How to Use Your 401K for a Down Payment 

Working towards buying your dream home and feel like you just can’t wait anymore? Even if you have everything in line—you’ve built up your credit score, found a great home within your budget, maybe you’ve even started shopping for loans. At some point, though, you’ll realize that you might need quite a hefty down payment.


Before you come close to signing for your home, you’ll probably be asked multiple times about what assets you have. And maybe a 401k is one of them. Does that mean you can use your 401k for a down payment? You can, but you might not have to. And it’s best that you don’t. Here are some points worth considering.


Coming up with a down payment on a home

You’ll often be told that you need at least a 20 percent down payment on a home. While this is true for many conventional loans, it’s not always the case. And if you go with an FHA loan instead, your down payment could be as low as 3.5 percent. There are a couple of things you should know in advance, though.


With a low down payment, you’ll end up having higher monthly payments. This is for two reasons. The first is that you’ll owe more on the home overall. The second is that you’ll have to pay more for mortgage insurance. Mortgage insurance is a monthly fee that helps protect lenders should a borrower default on a payment. While conventional loans either require no mortgage insurance or mortgage insurance until you’ve paid off a certain amount of your loan—FHA loans require mortgage insurance for the entire duration of your loan.


In general, mortgage insurance is about 0.5–1.5% of a loan amount per year. So for a $250,000 loan, mortgage insurance would cost around $1,250–$3,750 annually or $100–315 per month.


Using a 401k for a down payment

Why not just use your 401k for a down payment instead of paying extra money every month? You can probably break down the cost and benefit analysis to make it more specific to your situation if you're good at math. You may save more money by using your 401k, but it’s unlikely. That’s because you’ll have to pay a 10 percent fee on the amount of money that you take out. You’ll also have to pay federal and possibly state taxes on the money since it has technically become a part of your income for the year.


Let’s say that you pull $20,000 out of your 401k for a down payment. You’ll have to pay a $2,000 fee for taking money out before the age of 59.5. Now let’s assume that you make $40,500 a year, and normally, you’re in a federal tax bracket that requires you to pay 12 percent of your income in taxes. But you must now add $20,000 to your total income amount. That means your total income would equal $60,500. That puts you up to the next bracket, meaning you’ll now have to pay 22 percent of your income in taxes. If you live in a state where you have to pay state taxes, that’s at least another 12 percent.


Take a look at the table below to see what using a 401k for a down payment might cost you.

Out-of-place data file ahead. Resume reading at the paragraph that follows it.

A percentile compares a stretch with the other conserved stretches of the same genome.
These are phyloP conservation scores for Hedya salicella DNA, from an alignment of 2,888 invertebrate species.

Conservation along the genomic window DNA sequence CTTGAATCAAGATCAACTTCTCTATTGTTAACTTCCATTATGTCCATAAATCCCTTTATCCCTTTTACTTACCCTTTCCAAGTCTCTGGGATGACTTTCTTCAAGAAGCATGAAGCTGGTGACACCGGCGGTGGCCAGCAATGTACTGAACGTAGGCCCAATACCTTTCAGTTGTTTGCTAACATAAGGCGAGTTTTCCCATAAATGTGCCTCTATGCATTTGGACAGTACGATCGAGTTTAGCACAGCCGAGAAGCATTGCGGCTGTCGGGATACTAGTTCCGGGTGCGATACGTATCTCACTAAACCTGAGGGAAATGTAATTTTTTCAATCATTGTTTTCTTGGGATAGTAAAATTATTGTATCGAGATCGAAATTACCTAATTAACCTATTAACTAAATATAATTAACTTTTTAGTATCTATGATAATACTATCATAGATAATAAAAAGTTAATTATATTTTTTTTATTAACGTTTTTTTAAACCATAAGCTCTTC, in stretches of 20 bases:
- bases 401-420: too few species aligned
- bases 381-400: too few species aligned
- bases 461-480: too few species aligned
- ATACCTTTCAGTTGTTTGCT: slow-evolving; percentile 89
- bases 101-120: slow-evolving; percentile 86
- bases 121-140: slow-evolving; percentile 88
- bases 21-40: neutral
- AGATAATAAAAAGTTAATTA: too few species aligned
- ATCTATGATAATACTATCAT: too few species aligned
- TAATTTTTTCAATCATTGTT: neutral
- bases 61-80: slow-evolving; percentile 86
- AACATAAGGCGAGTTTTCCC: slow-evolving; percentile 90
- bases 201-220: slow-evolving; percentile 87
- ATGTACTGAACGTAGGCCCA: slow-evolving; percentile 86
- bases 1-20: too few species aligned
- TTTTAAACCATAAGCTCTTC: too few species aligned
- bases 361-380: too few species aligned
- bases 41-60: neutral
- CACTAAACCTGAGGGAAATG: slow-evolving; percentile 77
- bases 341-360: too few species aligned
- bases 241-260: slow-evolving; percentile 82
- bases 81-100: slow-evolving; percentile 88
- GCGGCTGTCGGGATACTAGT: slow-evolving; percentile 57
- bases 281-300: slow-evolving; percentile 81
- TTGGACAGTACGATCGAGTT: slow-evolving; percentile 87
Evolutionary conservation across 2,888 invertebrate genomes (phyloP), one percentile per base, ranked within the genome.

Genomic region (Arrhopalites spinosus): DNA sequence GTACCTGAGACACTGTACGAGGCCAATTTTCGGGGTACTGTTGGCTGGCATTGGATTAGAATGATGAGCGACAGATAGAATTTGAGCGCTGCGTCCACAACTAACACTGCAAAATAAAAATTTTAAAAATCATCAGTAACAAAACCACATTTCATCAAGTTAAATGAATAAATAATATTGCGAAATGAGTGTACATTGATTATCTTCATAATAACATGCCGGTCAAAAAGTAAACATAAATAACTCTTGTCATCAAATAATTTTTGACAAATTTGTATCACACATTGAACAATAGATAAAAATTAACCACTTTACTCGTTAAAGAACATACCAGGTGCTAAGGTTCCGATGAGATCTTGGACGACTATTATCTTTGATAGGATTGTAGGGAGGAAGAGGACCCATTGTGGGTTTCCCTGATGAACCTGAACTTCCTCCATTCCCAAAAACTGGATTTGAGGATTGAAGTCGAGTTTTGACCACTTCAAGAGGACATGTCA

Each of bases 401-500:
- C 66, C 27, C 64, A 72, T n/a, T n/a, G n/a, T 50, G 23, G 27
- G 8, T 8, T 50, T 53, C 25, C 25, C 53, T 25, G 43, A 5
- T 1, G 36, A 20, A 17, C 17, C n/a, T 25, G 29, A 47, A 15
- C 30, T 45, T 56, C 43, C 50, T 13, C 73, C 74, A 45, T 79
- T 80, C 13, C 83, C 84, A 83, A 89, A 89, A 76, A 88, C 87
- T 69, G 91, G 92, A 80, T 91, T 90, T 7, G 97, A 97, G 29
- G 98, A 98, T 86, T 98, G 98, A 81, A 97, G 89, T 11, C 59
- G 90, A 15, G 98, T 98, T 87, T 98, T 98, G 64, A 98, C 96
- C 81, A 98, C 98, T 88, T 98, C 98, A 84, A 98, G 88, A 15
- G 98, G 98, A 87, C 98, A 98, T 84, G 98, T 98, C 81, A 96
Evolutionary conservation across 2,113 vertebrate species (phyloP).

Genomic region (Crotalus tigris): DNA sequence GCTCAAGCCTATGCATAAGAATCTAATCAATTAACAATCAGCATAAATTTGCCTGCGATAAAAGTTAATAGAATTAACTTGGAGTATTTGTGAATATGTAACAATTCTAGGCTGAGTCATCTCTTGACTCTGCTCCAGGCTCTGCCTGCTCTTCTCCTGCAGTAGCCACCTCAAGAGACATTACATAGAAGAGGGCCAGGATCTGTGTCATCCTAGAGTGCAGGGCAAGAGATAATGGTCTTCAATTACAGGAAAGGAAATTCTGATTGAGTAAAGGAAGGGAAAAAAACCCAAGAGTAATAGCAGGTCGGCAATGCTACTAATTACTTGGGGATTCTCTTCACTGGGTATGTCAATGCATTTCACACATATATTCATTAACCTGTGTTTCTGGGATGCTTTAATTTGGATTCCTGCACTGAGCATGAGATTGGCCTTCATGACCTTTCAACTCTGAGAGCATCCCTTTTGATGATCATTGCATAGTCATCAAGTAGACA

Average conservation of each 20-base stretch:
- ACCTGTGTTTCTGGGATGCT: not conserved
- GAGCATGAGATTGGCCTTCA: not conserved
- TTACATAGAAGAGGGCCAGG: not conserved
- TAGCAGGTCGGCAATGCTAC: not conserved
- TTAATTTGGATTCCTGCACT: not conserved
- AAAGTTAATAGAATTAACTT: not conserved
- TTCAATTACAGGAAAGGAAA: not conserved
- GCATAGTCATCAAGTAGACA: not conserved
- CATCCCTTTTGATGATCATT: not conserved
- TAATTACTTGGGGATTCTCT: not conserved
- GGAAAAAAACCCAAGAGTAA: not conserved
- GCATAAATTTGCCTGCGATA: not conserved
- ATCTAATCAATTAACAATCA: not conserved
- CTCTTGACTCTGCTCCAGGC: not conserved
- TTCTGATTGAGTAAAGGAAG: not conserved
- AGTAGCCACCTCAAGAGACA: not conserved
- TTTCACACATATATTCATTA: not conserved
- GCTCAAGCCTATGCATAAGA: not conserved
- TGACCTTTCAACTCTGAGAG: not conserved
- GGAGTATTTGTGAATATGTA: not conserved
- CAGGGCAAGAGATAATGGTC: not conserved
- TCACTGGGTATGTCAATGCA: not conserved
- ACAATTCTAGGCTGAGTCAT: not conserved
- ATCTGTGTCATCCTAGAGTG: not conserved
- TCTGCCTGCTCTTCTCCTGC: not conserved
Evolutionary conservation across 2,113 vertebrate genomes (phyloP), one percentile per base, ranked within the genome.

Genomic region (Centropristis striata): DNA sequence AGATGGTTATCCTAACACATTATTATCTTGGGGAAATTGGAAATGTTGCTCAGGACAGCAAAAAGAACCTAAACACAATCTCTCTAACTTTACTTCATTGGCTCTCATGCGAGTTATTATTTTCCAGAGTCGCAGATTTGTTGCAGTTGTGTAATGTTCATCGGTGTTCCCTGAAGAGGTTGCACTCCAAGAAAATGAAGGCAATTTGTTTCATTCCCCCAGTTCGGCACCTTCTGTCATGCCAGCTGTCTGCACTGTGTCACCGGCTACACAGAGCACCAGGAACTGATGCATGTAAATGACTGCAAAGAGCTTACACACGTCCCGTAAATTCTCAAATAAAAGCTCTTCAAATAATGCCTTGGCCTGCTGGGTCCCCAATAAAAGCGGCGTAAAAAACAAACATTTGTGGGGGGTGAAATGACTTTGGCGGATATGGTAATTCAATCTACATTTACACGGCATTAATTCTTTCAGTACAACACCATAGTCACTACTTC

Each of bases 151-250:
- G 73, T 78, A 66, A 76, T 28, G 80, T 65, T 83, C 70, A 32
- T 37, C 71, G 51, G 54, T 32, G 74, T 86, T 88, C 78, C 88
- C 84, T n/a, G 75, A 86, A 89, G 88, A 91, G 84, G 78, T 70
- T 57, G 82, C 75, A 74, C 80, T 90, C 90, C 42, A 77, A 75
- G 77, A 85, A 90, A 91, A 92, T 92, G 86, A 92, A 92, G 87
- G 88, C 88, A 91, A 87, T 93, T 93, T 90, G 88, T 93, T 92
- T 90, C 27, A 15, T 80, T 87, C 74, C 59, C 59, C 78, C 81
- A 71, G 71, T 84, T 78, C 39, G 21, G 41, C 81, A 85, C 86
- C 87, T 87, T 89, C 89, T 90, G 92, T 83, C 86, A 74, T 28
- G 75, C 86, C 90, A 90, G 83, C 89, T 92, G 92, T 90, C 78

Federal taxes on salary




Federal taxes on 401k withdrawal



Early withdrawal fee



Total cost with taxes




In this scenario, you’re withdrawing $20,000 from your 401k, but you’re only getting $13,950 after taxes and penalties. That’s a $6,500 loss.


These figures don’t include your opportunity costs. A 401k earns about five to eight percent in returns each year. And the earlier you invest, the better. A 25-year-old who invests $5,000 a year with an eight percent average annual return for 43 years would have approximately $1.65 million saved. If you started saving ten years later and invested $5,000 per year with the same eight percent average annual return, after 33 years, you would only have saved approximately $729,750.


This all sounds intimidating, but you shouldn't let that scare you away from buying a home. You don’t have to be a first-time homebuyer to qualify for an FHA loan. And while paying mortgage insurance doesn’t sound like the best deal, it could be better than spending much more on rent. Just be careful before you decide to use your 401k on a down payment—make sure to explore your other options and crunch some numbers first.


Keep in mind that many programs are available to help buyers with student loans or support first-time buyers who are still building up credit and savings. And if you get preapproved for a mortgage, you’ll have a better understanding of how much home you can afford and how much of a down payment you’ll need long before closing.


Looking for more Foundation tips and learning? Return Home here.

Published 03.18.22

Related Posts

What are Cash Offers on a House and How Do They Work?

Making a cash offer on a house can help you purchase a home in a competitive market. Find out what cash offers are and if you can make one for your new home. 

How Much Will It Cost to Buy a Home in 2022?

While housing prices are up in 2021, what will homebuying costs in 2022 look like? Check out our 2022 forecast to help determine if 2022 is the year to sell or buy.

How Much Should You Offer on a House?

It can be tough determining how much you should offer on a house. Find out here what factors you should take into consideration when making an offer on a new home.